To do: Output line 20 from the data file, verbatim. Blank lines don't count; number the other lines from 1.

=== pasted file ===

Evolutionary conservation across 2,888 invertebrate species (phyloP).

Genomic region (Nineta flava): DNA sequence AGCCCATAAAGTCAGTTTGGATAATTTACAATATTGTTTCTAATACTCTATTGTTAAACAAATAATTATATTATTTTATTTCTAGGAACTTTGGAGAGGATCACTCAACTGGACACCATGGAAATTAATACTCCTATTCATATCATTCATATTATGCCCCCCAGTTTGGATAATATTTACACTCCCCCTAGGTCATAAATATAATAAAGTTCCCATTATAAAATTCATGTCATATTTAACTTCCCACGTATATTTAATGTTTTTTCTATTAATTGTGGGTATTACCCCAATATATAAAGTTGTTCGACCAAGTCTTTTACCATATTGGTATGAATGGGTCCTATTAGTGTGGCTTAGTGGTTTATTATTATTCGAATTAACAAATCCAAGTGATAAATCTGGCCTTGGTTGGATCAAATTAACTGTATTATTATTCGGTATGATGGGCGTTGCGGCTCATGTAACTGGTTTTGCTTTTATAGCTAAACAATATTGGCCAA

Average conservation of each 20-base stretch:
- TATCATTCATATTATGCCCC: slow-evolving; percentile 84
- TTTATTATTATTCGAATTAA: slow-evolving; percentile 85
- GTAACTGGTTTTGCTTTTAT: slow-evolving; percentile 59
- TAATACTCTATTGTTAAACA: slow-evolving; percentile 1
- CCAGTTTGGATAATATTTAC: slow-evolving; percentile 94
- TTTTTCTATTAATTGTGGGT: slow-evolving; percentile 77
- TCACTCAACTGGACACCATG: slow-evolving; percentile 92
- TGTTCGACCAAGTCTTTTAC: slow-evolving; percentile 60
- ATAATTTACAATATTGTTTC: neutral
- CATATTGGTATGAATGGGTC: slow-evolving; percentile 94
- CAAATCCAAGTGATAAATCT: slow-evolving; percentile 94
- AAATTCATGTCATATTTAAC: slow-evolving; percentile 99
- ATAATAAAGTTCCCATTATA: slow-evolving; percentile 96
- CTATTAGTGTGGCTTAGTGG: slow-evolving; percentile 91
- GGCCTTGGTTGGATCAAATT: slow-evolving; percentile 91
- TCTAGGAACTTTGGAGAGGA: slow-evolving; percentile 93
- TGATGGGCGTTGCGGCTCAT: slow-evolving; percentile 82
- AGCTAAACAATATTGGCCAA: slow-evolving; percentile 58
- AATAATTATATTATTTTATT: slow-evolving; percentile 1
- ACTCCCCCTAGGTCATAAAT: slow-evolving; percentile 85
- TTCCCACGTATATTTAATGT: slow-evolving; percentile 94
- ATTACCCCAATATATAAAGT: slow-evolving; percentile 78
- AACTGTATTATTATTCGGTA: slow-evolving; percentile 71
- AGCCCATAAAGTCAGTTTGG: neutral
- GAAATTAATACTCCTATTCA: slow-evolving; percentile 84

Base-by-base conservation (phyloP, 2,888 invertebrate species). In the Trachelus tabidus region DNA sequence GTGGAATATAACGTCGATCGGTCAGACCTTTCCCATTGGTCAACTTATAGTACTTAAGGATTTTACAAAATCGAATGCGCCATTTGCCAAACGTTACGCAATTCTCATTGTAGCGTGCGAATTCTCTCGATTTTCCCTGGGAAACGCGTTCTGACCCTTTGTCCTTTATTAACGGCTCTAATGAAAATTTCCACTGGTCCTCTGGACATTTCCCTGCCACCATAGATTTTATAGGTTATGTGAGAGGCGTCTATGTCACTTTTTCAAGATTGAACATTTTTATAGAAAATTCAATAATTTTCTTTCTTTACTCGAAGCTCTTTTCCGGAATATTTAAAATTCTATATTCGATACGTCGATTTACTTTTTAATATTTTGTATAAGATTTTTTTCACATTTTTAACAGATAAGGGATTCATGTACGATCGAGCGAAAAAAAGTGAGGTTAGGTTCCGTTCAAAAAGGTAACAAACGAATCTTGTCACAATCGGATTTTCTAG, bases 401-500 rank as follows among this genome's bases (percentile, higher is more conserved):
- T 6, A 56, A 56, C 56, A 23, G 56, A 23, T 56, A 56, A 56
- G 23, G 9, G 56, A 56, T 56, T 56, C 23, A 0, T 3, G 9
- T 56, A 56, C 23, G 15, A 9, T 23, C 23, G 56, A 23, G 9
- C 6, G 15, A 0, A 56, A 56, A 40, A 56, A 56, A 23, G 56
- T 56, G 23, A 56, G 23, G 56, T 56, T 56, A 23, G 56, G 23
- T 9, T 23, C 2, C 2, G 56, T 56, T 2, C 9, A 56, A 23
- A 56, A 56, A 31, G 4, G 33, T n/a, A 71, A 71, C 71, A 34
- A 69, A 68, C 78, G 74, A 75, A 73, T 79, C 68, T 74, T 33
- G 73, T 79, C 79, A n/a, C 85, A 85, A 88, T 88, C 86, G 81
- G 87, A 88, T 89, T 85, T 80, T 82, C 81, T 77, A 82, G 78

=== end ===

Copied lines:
- TGATGGGCGTTGCGGCTCAT: slow-evolving; percentile 82